1/2 Haiti <20 yrs, births +30%> compared with neighboring Dom. Rep.

I admit I didn't read the whole article at Rippa's The Intersection of Madness and Reality blog about a white guy in the United States saying that Haiti's poverty is Haiti's own fault, and explaining why he wouldn't give money to the Haitian relief effort. Most of his comments were gratuitously critical and unreasonable, for example criticizing Haiti for building Port au Prince above an earthquake fault.

Condemning Haitians for building their biggest city on a earthquake fault is like condemning California for continuing to build LA and San Francisco  on a known and huge earthquake fault, and also continuing to increase the population there when they know that the fresh water is running out. People don't generally check with earthquake geologists and regional hydrologists before they begin to build.

On the other hand, a little research confirms one criticism.  I've  read that 47% the population of Haiti is under 18. The CIA Factbook tends to support the statistic. According to the CIA Factbook, the Haitian birth rate is more than three times the death rate (see below). The median age is 20.2 years, with half of the population at an age below 20.2 years. That's a recipe for poverty and disaster.

The birth rate in Haiti is 29.1 births per 1000 population while the birth rate in the Dominican Republic, (a Catholic country which shares the island of Hispaniola with Haiti) is "only" 22.39 births per 1,000.  How do we explain that the difference in birth rates in Haiti is approximately 30% higher in Haiti than in the Dominican Republic?  What, if anything, can and should Haiti do about it, if anything?

I think the idiot who criticized Haiti for building over an earthquake fault nonetheless found one legitimate criticism that ought to be taken seriously, even though it comes from a jerk. Positive steps with regard to the birth rate in Haiti would likely include more access to birth control and family planning for poor women and families, as well as abandoning the idea that families should be large, which belief comes from an agrarian age that has passed, and from a Catholic Church that has no sense with respect to this issue.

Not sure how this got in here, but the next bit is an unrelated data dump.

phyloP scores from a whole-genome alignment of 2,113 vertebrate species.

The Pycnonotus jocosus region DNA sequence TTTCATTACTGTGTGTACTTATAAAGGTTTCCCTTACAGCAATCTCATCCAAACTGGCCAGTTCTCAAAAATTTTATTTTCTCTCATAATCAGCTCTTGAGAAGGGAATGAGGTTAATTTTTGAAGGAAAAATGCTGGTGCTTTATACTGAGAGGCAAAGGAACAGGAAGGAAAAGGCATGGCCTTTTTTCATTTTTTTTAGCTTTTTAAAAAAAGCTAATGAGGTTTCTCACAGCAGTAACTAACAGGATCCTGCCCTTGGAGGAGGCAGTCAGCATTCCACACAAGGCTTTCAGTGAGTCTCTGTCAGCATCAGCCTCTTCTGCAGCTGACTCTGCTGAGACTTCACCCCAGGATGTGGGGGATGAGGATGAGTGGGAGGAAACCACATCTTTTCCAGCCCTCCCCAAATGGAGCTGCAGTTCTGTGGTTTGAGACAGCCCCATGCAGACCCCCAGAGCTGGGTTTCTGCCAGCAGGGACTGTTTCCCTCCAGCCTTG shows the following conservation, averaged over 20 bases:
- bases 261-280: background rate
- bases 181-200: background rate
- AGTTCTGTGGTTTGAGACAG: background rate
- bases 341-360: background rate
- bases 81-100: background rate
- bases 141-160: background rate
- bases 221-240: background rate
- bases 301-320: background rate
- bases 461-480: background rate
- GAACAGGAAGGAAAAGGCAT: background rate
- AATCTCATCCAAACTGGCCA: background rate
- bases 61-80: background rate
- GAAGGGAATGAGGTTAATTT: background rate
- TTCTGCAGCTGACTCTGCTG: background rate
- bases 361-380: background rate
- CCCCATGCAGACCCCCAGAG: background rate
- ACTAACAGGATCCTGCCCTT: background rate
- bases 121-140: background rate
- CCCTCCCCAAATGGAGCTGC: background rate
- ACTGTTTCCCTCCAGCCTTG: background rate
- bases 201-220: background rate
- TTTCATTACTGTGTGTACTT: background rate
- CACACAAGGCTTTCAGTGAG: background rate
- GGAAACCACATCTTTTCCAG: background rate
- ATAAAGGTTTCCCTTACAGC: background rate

There are probably a lot of other factors involved, of which I am ignorant. Expecting to get a lot of criticism for writing critically about Haiti’s population issue, I e-mailed a Haitian friend with relatives on the island. He said,

The majority of the population are devout catholics (sic). The official catholic position is against birth control. That may be a contributing factor. I agree that it is a problem that could be avoided.

Haiti needs to be rebuilt. Rebuilding requires planning for the future, which necessarily planning for the future population, based on the present number of births and projections for the future. The present population statistics indicate that Haiti’s future problems, including the number of people living in poverty, would be diminished if women and men had access to family planning and birth control methods, as well as moral permission (the head of the predominant church is the Pope) to actually use these methods.

The following comes from the CIA Factbook regarding Haiti.

Age structure:
Field info displayed for all countries in alpha order.
0-14 years: 38.1% (male 1,735,917/female 1,704,383)
15-64 years: 58.5% (male 2,621,059/female 2,665,447)
65 years and over: 3.4% (male 120,040/female 188,690) (2009 est.)
Median age:
Field info displayed for all countries in alpha order.
total: 20.2 years
male: 19.8 years
female: 20.7 years (2009 est.)
Population growth rate:
Field info displayed for all countries in alpha order.
1.838% (2009 est.)
country comparison to the world: 69
Birth rate:
Field info displayed for all countries in alpha order.
29.1 births/1,000 population (2009 est.)
country comparison to the world: 49
Death rate:
Field info displayed for all countries in alpha order.
8.65 deaths/1,000 population (July 2009 est.)
country comparison to the world: 85